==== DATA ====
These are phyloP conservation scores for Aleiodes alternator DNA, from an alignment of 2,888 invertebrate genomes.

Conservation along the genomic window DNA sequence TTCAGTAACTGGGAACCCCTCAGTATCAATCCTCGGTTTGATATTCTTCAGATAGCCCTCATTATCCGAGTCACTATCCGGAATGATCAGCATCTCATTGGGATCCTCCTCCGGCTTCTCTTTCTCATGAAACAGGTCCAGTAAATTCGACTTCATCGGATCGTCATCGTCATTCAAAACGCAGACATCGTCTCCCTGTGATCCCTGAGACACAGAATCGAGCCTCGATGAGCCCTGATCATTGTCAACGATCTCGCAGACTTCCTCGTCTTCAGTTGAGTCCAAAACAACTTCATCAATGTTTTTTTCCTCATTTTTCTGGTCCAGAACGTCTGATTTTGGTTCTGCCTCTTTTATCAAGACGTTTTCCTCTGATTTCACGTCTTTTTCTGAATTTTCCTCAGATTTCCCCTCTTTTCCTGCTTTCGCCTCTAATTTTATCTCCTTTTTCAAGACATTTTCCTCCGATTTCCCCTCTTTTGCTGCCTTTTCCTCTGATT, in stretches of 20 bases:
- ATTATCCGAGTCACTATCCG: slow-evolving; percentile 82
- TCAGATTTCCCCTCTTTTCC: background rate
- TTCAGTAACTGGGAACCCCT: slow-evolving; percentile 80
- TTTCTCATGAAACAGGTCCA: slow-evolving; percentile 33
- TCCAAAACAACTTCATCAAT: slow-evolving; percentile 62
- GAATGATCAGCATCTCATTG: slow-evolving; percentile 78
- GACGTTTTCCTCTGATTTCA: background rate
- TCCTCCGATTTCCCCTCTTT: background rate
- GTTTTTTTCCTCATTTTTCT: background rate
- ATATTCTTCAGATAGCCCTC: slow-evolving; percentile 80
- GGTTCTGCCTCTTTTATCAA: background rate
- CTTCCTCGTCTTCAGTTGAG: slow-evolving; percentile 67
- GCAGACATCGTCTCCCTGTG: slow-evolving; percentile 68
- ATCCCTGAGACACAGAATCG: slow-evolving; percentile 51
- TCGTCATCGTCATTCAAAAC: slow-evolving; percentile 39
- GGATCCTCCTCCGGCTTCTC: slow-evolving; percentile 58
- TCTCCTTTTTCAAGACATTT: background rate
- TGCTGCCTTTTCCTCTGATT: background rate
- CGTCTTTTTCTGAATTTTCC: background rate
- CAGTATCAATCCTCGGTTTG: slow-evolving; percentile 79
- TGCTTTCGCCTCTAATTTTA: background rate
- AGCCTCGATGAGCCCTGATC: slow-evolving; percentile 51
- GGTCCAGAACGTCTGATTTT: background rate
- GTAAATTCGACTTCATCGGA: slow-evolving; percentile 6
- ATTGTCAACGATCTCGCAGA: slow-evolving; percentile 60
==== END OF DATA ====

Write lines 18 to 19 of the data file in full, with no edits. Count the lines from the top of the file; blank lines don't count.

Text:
- GGATCCTCCTCCGGCTTCTC: slow-evolving; percentile 58
- TCTCCTTTTTCAAGACATTT: background rate